Teach your child how to be organized. Work with him on ways to keep his clothes, toys, and gear organized in his room. Using inexpensive and colorful baskets or bins, and storing similar items together would be helpful.

After a play session, tell your little one it’s time to clean up and show him where each item belongs. Make it fun by singing a cleanup song until the area is tidy. Once your child knows the routine, have him clean up on his own. Be sure to praise him if he does a good job.

8.Develop Social Skills

Social readiness, not academic readiness, should be a priority,. “Going to preschool is about socialization. When thinking about preschool, consider these questions: Can your child be away from you? Is she moving out of diapers? Is she talking about school?”

Start teaching manners early, so that your child knows how to the appropriate words at the time to starts preschool. Greeting others, using table manners, following directions, not interrupting, and saying please, thank you, and excuse me are ways your child shows respect and consideration for others. Your child’s teacher will be impressed.

9.Encourage Emotional Readiness

Julie Nelson, a professor of early childhood education and a former preschool teacher, believes that emotional readiness is an important social skill for preschool. It’s necessary, she says, to “help children identify and process emotions in a healthy manner. When a child exhibits a strong emotion, it is usually best not to judge, undermine, or devalue with such phrases as ‘don’t act like a baby,’ or ‘you drive me crazy with your tantrums.’ A preschooler has difficulty understanding and putting labels on feelings and can feel out of control in these situations.  Find out why experiencing certain feelings or how to deal with those feelings. Parents can help by allowing the child to express their emotions in a safe situation and labelling the specific emotion by saying, ‘Oh, you are cranky because you are so tired.’ Let the child know you will be ready to talk when they are calm,” she says. Learning to manage and express emotions in a healthy manner is not only important for preschool; it’s also an essential life skill.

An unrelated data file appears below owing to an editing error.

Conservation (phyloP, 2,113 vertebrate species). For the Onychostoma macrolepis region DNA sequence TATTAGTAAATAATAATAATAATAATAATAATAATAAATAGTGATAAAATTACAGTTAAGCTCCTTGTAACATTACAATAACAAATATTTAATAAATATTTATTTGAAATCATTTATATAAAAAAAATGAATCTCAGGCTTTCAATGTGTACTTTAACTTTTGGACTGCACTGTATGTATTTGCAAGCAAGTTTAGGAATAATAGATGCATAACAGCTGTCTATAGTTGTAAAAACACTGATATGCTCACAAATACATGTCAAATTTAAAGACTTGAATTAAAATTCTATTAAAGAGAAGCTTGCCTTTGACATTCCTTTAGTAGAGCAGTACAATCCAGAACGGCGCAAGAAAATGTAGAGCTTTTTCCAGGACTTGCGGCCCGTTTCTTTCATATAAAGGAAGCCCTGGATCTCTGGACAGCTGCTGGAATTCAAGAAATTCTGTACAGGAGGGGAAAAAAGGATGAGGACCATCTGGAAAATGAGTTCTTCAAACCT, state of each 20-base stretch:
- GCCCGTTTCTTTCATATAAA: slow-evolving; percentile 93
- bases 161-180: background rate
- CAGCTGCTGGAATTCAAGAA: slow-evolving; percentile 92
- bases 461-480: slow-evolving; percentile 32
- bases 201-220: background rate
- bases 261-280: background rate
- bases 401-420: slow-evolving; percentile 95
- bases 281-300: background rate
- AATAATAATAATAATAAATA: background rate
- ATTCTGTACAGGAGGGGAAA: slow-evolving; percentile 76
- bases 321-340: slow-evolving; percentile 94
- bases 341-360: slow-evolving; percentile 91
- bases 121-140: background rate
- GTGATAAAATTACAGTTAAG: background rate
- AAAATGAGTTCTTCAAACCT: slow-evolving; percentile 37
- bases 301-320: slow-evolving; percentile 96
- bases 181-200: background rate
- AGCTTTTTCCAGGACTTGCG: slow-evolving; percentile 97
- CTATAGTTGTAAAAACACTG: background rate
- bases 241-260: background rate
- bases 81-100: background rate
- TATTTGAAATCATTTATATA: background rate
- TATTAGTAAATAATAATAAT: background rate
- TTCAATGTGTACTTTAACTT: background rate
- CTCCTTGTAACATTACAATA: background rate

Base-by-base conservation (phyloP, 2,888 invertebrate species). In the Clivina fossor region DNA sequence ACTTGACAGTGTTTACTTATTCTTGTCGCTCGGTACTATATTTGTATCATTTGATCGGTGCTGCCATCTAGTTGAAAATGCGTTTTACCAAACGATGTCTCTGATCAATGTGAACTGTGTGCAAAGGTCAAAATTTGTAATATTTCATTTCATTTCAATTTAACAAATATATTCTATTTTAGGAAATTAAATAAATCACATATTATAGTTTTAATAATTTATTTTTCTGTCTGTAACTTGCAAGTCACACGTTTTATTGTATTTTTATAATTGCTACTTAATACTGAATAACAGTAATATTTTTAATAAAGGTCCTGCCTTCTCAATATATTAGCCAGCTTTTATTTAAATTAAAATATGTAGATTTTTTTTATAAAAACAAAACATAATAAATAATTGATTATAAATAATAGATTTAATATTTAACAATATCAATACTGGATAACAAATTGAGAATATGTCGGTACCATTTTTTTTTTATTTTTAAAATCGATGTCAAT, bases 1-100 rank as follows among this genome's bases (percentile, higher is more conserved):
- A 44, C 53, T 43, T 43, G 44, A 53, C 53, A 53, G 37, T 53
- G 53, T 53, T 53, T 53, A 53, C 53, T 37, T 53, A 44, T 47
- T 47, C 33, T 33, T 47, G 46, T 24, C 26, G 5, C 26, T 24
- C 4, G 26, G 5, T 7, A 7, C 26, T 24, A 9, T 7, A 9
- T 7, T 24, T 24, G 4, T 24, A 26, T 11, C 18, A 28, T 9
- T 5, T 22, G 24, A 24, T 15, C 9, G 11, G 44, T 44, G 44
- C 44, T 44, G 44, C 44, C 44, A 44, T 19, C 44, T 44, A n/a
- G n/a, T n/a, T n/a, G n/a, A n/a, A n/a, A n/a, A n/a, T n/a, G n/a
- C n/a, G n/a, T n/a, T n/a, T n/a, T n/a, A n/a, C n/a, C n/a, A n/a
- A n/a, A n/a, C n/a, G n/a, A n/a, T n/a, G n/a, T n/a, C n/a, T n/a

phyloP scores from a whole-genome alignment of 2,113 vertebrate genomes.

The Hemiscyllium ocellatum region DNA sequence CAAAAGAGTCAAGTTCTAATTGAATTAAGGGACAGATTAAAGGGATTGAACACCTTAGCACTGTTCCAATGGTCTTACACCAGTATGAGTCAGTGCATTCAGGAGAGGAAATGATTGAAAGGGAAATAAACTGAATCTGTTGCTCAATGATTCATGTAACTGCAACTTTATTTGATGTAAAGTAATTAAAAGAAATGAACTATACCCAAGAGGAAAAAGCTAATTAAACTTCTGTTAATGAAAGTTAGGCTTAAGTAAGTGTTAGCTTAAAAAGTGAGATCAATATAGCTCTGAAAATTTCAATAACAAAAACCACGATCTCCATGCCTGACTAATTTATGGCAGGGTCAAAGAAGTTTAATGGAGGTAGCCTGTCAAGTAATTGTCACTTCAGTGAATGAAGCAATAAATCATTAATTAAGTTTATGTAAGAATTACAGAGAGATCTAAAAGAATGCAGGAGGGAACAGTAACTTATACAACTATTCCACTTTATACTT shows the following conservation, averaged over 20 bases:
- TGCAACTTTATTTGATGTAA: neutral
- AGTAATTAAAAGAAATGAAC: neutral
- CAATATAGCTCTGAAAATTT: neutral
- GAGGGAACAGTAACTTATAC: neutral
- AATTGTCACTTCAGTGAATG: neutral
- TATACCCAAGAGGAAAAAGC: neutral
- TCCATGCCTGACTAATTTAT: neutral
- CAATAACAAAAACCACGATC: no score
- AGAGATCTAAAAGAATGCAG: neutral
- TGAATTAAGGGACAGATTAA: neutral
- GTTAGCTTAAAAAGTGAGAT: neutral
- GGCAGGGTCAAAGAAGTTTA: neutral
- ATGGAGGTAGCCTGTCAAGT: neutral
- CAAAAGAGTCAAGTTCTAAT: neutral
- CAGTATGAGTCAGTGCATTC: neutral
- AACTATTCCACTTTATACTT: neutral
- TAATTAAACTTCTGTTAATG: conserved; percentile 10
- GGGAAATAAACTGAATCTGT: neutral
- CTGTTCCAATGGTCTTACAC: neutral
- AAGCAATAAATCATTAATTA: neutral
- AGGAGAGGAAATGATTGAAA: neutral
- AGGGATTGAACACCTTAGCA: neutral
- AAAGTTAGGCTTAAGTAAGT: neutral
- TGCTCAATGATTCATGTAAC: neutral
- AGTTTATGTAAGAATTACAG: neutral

10.Cultivate Communication Skills

Talking and listening are extremely valuable for school success, and parents have countless opportunities to develop their child’s language skills. “Whether it’s discussing what’s in a room, talking about daily routines, or chatting about what’s for dinner, parents can help expand a child’s vocabulary by introducing new words and expressions. Teachable moments come from the child’s own observations or from things they’re interested in because children are so excited and curious to learn more. It can be hard when parents are working, but teachable moments can be just a few minutes or even a few seconds. The trick is to be aware that the things that we see and do as we go through our days may seem mundane to us, but to our children they are wonders,” says Rebecca Palacios, Ph.D., Senior Curriculum Advisor for ABCmouse.com

11.Starting School books

Borrow lots of Starting School books from the libraries or friends and read them every day over the summer break, picking out the fun and exciting activities that are going on in each one and using them as starting points for conversations. If your child seems worried about starting school then use books to draw out these fears and reassure them. Most fears are related to not knowing what is going to happen and where things are, and these can be talked though thoroughly to the best of your knowledge.